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XTX: The New Godfather of Chinese Rock

After Cui Jian, Xie Tian Xiao is known as one of the leading figures in Chinese rock. Find out what he's about before festival fever hits!

04·23·2012

XTX: The New Godfather of Chinese Rock

After Cui Jian, Xie Tian Xiao is known as one of the leading figures in Chinese rock. Find out what he's about before festival fever hits!

04·23·2012

With the May 1 holiday weekend fast approaching, Chinese music lovers have a tough decision ahead of them—which festival to hit when. In Beijing alone, between April 29 and May 1, three major festivals, Midi, Strawberry and Ditan, will be vying for audience, which means savvy concertgoers better start perusing the (considerable) options.

If you’re anything like me, you’re already familiar with some of the bigger indie-rock bands from the last few years, like Queen Sea Big Shark, Hedgehog, Top Floor Circus and Carsick Cars, but embarrassingly ignorant about the old school bands that started it all—and who serve as the headliners for many of these fests. In an effort to pay homage to the guys who started it all, before Western media was all over Chinese rock, I decided to investigate the headliner of Strawberry Fest Day Three: Xie Tian Xiao (谢天笑), also known as XTX.

I first caught XTX at a fest a couple years ago, near the end of a long day of music, when the main stage lit up and a screen bearing the characters “谢天笑” elicited a wave of cheers from the crowd. “Who’s that?” I asked my friend. “Ah, they’re an old grunge band from the 90s.”

But that’s only part of the story. Though Xie Tian Xiao got his start in the 90s, he didn’t break onto the national scene until 2000, with the self-titled debut release by his band, Cold Blooded Animal (动物乐队). Released six years after the band’s start on Scream Records, the album was a major success by Chinese rock standards, selling 150,000 tapes and 200,000 CD’s on the Chinese mainland alone, according to a bio on Lastfm.com.

It’s no wonder Chinese youth went nuts for the record—thanks to the importation of dakou (打口), or overstock, CD’s from overseas, 90s grunge had gained a major following in China. Cold Blooded Animal’s first album appealed to China’s young and angsty, offering up 10 songs that pair heavy bass, hard electric riffs and thunderous drums with Xie Tian Xiao’s raw, Cobain-esque screams. For anyone familiar with the self-consciously ironic bands that dominate China’s underground today, the album is a welcome tonic: the songs express real emotions, ranging from the mysterious and menacing groove of the song “Blessed” (幸福) to the plodding, dead-eyed alienation of “Maybe I Died Last Night” (昨天晚上我可能死了).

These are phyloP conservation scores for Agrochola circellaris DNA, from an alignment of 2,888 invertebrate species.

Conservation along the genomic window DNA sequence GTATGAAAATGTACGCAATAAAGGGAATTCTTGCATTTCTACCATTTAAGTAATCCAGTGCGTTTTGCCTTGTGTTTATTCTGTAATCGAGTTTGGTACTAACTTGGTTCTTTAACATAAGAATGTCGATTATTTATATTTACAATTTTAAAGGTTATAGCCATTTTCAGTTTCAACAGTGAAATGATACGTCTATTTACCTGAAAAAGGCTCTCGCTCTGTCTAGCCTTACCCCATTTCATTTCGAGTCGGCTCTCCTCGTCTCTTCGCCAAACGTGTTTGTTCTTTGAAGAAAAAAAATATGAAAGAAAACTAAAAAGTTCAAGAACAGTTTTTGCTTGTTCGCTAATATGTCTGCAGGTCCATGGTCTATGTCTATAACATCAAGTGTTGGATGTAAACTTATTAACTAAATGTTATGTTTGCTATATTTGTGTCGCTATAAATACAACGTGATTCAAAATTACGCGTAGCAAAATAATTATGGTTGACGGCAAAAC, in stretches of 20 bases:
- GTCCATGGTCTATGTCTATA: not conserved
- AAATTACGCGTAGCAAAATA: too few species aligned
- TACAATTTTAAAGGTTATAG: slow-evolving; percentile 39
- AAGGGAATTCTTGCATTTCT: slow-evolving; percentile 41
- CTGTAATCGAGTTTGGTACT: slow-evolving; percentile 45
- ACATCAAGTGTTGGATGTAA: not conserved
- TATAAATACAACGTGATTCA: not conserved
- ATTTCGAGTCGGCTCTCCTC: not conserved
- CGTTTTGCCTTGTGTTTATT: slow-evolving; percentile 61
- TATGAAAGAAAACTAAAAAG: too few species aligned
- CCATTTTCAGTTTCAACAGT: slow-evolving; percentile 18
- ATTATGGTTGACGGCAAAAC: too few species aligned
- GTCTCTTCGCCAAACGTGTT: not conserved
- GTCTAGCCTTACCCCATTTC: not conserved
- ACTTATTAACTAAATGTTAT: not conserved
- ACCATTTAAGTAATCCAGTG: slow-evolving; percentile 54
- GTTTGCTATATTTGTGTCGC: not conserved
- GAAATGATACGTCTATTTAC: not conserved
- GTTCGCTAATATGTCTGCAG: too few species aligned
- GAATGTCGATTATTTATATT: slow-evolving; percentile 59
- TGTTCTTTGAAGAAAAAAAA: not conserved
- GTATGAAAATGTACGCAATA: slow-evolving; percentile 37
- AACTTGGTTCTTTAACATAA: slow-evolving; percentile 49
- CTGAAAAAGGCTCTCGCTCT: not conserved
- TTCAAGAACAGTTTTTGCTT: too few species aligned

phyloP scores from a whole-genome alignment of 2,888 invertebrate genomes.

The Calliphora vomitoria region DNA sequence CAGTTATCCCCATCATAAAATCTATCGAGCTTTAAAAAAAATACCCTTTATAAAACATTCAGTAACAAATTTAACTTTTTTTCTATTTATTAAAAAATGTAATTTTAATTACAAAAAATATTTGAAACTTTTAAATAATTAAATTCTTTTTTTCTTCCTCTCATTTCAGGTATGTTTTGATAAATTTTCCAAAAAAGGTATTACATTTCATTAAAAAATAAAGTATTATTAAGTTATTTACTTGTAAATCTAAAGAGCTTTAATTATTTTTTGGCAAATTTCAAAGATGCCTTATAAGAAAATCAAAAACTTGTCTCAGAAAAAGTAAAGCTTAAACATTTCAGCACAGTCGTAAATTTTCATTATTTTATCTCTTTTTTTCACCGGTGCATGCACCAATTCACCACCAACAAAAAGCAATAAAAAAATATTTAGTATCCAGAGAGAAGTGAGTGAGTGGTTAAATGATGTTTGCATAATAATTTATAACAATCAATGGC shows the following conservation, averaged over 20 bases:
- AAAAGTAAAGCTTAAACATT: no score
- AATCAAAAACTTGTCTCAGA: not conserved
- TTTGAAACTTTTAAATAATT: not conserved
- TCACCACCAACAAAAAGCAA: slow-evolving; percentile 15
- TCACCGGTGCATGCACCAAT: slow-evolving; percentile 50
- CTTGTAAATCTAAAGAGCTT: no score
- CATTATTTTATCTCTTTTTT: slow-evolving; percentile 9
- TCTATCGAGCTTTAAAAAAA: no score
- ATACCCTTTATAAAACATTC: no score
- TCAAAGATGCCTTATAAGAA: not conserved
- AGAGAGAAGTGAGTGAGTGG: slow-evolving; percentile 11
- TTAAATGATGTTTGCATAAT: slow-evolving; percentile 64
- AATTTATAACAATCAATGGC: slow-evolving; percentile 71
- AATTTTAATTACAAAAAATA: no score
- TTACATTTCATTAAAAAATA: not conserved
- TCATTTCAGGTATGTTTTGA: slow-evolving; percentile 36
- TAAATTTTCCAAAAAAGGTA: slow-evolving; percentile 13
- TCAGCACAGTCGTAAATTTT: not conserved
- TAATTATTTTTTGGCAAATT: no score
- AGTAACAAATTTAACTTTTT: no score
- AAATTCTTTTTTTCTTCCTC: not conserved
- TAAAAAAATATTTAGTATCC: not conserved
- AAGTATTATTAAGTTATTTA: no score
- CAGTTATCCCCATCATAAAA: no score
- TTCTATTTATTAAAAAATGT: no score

Xie Tian Xiao began to break out as more of an individual artist with the band’s next album, which was released in 2005 under the name XTX and Cold Blooded Animal. The record, called “XTX” saw Xie Tian Xiao moving toward a more controlled, mature aesthetic, as he toned down the screams and added a more “Chinese” flavor to the band’s sound by incorporating some traditional guzheng playing.

Cold Blooded Animal completed their transformation into a vehicle for Xie Tian Xiao with their third studio full-length, “Just One Desire” (只有一个愿望), released under the name XTX. This record also saw a change in style, from grunge to what the media hailed as “the first Chinese reggae.” Despite this moniker, the album is amazingly diverse—while songs like “The Wind is My Coat” (风是外衣), “Just One Desire” (只有一个愿望) and “Rendezvous” (约定的地方) mix rock riffs with a plodding reggae beat, the record also features screaming vocals and minor-toned repetition, a la their previous records, jangly harmony-filled folk tunes and 70s-style heavy guitar songs. While the record may not be all that cohesive, it offers a glance into the creative process of the man who the Chinese media have dubbed “the new godfather of Chinese rock.”

Check out this video of XTX playing an old song from their Cold Blooded Animal days, “Outside the Window” (窗外):

 

 

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